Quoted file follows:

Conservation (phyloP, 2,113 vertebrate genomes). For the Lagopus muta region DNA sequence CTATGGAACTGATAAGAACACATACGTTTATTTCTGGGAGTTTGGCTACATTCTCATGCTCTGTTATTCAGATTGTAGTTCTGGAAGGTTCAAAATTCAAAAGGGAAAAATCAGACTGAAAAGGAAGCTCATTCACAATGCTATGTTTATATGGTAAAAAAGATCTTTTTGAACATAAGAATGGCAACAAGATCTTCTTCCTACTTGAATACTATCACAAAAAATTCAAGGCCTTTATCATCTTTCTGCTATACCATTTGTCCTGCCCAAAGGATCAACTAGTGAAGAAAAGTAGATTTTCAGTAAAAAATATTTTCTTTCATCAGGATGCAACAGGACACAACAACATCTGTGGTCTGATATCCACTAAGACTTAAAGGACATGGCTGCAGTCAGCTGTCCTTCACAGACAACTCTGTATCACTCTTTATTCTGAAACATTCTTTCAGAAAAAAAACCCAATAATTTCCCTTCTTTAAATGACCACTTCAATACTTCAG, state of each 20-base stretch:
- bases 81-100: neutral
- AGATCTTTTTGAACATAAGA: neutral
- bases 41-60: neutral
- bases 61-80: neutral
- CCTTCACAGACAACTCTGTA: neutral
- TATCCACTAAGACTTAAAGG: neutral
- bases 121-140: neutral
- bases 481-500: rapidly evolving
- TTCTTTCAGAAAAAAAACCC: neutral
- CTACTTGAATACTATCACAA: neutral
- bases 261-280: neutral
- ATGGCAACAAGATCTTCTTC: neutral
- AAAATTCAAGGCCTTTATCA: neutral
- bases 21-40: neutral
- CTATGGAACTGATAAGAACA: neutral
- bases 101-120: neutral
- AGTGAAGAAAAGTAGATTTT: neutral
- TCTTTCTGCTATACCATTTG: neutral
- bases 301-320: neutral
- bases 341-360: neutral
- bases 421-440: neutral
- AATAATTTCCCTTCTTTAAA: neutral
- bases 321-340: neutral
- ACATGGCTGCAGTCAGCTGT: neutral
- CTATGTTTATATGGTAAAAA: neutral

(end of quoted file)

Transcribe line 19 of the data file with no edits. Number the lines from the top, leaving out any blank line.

- TCTTTCTGCTATACCATTTG: neutral